mummeee74 wrote:Komodo I have been looking into your suggestions, I think the 100AH battery is what we need, but WOW didn't expect them to be soooo heavy. If we had one of those and the solar panels to charge do we also need an inverter or a Waeco battery pack thingy? I am just not sure how it all connects together? And if you go out for the day to the beach do you pack up your solar panels or do you just risk them being gone when you return?? (mmm or perhaps I need to review my camping locations!)
100aH battery has a LOT of lead in it and lead is heavy. I would expect a 100aH battery to be pushing close to 30kg+
You only need an inverter IF you want to power 240V accessories. BUT note that 240V accessories will drain you battery fast.
(getting a little technical - skip this if your not interested)
The maths is :
I = current (amps)
V = Volts
P = power (watts)
I * V = P
P / V = I
So lets say we have a fridge that uses 60watts running off a battery :
60 (watts) / 12(volts - battery power) = 5 amps (how many "ampere hours" or AH it will use per hour)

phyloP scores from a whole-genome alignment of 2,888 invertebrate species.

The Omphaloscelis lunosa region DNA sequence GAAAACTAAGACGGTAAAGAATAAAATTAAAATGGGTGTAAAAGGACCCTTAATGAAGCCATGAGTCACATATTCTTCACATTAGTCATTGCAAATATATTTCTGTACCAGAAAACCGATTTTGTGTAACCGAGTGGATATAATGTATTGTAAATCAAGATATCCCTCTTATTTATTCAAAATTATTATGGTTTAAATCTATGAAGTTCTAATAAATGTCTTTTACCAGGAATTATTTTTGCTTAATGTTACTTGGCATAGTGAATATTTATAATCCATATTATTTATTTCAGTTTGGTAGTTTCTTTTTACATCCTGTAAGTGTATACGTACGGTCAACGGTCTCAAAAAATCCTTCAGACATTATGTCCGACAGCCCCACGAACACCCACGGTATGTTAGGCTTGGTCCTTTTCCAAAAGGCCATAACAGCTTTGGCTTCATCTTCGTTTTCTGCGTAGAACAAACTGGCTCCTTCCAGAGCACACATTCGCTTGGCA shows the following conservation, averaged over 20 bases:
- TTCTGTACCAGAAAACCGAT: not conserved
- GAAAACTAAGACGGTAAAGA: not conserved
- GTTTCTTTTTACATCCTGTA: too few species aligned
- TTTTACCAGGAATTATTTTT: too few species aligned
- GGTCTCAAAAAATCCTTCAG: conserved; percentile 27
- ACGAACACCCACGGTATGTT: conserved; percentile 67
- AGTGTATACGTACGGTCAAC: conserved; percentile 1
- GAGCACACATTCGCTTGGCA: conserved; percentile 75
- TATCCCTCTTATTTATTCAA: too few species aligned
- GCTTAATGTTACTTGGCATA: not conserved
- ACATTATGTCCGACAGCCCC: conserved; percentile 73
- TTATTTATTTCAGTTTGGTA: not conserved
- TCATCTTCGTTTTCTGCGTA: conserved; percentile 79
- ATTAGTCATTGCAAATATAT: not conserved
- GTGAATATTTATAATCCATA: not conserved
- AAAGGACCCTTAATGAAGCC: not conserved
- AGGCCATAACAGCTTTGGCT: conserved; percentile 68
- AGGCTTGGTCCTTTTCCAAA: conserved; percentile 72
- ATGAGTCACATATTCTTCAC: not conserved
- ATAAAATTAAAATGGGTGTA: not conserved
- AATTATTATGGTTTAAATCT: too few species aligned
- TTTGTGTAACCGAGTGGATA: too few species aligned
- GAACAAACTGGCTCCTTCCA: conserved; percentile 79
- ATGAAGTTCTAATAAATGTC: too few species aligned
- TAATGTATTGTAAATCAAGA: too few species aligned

how ever if that was on mains power the equasion would be more like
60 (watts) / 240 (volts - mains) = 0.25amps (how many "ampere hours" or AH it will use per hour)
As you can see what ever current an appliance draws @ 240V (mains) it will draw 20 times the current running off 12V (battery power)
If you using an inverter to setup from 12V to 240V then there will be additional losses as no inverter is 100% effecient. Even some of the best square wave inverters are only about 85% efficient and most true sine wave (the best type) inverters are only about 60% efficient.
So 240V accessories off an inverter are typically REALLY inefficient. Avoid where possible.
Where the maths becomes more tricky is that the 60watt 12V fridge above might use 60watts or 5amps per hour if it runs flat out 24/7 but the fact is most fridges only run about 30-40% duty cycle so 5amps x 0.4 (40% cycle) = 2amp AVERAGE draw per hour. (read this!)